Avoid a pitched battle over garden fence

Our lawyer, Fiona McNulty, advises on the best way to handle a nieghbour dispute over a shared garden fence
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Question: My neighbour has just replaced two panels in the fence between our gardens. The post between the panels is now on my side and the fence very noticeably does not run along a straight line following the boundary as it did before but buckles into my garden, encroaching on my land.

Is there anything I should be doing about this? I don't want him to acquire any rights through me doing absolutely nothing.

Answer: How good a relationship do you want with next door? A neighbour dispute can be stressful and expensive. You could ask your neighbour to replace the post correctly and if he fails to do so you could take action such as court proceedings to force him to do so. But I think this would be a sledgehammer to crack a nut.

However, if you do nothing you do risk this land becoming his after a time. To avoid this (a claim based on adverse possession or squatters' rights) you can put your neighbour on notice that the land is yours and he is encroaching, but you consent. Make sure he understands that you are permitting the encroachment and you can at any time terminate that permission and insist he moves the fence into the correct position.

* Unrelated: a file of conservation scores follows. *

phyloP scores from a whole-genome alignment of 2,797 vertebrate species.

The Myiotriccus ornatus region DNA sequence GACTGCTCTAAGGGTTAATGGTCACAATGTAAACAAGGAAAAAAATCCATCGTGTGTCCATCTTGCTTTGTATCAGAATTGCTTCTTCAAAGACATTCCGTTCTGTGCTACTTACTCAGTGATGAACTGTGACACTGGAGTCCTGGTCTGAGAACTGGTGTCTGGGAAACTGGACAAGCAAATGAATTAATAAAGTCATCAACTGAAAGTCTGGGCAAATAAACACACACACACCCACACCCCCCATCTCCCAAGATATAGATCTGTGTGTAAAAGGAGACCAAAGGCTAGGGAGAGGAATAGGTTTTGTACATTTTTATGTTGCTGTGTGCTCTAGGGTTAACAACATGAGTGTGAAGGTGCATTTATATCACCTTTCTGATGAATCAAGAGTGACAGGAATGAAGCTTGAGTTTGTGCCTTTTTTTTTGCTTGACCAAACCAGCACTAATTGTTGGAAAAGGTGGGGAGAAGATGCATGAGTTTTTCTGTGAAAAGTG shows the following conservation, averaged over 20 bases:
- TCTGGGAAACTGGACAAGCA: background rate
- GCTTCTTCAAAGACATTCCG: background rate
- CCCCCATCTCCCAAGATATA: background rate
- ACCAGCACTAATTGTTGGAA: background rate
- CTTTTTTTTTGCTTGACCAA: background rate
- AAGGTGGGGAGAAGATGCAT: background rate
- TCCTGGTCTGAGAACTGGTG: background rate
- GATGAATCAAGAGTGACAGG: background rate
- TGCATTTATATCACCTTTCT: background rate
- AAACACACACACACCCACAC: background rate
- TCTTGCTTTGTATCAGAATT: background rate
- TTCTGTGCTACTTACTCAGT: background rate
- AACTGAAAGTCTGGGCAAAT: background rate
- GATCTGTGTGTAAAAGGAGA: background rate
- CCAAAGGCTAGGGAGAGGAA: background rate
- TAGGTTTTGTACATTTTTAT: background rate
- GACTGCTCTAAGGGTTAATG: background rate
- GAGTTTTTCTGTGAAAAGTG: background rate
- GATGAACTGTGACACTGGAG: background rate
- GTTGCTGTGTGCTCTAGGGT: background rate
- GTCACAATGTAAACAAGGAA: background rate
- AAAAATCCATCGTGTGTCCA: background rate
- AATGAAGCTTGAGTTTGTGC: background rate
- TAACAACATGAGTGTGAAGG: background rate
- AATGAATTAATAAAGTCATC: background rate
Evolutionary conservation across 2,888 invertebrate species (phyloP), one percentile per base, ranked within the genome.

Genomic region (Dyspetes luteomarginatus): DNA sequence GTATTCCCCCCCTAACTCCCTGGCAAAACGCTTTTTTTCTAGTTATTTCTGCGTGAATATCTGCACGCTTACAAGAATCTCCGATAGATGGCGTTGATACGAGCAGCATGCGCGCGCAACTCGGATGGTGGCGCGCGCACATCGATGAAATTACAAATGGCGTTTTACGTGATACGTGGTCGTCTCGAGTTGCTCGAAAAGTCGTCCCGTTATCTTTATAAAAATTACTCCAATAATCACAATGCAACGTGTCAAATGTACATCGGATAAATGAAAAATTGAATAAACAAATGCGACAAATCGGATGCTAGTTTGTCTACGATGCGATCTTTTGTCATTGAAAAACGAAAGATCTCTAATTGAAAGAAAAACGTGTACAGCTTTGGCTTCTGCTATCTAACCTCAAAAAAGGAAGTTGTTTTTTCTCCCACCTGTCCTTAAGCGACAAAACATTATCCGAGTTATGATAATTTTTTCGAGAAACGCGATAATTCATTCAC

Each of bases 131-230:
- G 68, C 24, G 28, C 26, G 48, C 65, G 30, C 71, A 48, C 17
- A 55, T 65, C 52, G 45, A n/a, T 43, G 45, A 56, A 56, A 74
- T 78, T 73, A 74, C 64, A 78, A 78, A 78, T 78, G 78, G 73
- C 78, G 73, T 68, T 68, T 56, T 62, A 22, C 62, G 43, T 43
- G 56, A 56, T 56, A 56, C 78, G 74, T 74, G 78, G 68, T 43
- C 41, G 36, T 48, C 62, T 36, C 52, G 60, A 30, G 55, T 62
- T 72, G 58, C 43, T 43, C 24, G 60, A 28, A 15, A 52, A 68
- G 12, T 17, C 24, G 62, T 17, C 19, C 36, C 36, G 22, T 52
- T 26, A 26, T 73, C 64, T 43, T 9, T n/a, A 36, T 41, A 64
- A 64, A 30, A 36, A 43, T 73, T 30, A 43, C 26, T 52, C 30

By doing this, you are making it clear that he doen't not own the land, and your are preventing him from claiming adverse possession. If you choose to do this, you should write and renew the permission periodically. If he sells his property, you must write to the new owners.

Alternatively, you could sell him that bit of land or agree that he may keep the fence as it is, until the next time it needs replacing, when it can be returned to its correct position.

What's your problem?

If you have a question for Fiona McNulty, email legalsolutions@standard.co.uk. We regret that questions cannot be answered individually.

Fiona is a partner in the residential real estate team at Thring LLP www.thrings.com.

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